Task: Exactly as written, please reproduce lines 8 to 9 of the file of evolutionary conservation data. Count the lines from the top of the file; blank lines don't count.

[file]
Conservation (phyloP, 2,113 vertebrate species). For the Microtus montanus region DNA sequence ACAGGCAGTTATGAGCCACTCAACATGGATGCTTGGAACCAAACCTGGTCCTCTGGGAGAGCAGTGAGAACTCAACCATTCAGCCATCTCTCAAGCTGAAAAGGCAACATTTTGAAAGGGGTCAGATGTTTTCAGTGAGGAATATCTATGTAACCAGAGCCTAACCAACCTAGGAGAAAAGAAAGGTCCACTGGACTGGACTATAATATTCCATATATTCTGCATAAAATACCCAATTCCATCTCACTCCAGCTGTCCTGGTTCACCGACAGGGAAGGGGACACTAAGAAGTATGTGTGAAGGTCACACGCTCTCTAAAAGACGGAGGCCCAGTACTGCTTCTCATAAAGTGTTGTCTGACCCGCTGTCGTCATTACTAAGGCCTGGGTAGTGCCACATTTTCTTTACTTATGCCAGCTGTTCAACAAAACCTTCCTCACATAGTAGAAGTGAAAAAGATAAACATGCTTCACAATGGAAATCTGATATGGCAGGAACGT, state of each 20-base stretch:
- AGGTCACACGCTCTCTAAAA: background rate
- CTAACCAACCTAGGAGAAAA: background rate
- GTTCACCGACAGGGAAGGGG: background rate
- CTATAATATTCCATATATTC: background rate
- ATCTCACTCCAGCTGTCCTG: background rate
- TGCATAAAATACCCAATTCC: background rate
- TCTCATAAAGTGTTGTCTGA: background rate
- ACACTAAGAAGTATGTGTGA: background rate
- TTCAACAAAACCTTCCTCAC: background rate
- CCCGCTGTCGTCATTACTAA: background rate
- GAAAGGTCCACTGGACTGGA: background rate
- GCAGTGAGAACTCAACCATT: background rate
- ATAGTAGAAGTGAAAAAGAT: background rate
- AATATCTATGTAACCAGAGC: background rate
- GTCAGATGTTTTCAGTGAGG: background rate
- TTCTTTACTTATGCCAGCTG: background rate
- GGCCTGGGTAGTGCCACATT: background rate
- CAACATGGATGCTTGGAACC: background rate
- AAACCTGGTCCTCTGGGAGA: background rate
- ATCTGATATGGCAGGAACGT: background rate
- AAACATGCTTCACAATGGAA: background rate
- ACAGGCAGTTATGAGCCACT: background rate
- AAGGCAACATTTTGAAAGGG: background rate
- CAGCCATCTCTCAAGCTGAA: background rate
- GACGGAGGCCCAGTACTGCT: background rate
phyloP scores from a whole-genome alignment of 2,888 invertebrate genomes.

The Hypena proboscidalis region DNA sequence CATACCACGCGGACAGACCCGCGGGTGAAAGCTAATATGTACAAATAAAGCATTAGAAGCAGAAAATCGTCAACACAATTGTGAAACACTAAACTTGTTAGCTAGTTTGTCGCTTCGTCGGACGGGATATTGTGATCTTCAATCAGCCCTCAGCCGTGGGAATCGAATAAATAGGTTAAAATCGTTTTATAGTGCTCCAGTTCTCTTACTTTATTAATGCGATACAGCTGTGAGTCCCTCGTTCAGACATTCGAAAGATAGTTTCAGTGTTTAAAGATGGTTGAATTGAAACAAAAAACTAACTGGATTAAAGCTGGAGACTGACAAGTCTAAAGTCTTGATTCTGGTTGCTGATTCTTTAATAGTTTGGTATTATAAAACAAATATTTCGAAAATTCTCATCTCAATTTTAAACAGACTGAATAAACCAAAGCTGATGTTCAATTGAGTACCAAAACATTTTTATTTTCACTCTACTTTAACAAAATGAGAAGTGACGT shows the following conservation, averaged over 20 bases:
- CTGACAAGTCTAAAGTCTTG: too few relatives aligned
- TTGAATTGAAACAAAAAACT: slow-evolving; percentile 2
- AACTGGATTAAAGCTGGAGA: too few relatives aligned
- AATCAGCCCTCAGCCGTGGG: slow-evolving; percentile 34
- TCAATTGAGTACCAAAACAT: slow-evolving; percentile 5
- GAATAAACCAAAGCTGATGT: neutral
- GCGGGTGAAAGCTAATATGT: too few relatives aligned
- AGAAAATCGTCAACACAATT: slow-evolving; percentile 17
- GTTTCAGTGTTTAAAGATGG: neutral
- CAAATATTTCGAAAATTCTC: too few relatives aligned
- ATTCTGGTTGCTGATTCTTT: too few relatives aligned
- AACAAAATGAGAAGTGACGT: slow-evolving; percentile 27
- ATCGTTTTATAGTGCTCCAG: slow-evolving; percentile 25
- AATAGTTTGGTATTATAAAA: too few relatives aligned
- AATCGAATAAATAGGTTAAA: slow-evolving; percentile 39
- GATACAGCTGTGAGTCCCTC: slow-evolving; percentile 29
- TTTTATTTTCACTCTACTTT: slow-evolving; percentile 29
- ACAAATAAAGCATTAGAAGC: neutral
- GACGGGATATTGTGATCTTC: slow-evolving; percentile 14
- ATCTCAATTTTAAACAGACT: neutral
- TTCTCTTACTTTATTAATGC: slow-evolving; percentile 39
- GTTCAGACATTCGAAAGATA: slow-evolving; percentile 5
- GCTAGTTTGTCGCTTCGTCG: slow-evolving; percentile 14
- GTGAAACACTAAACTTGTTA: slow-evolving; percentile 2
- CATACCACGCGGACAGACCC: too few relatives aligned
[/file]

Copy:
- TCTCATAAAGTGTTGTCTGA: background rate
- ACACTAAGAAGTATGTGTGA: background rate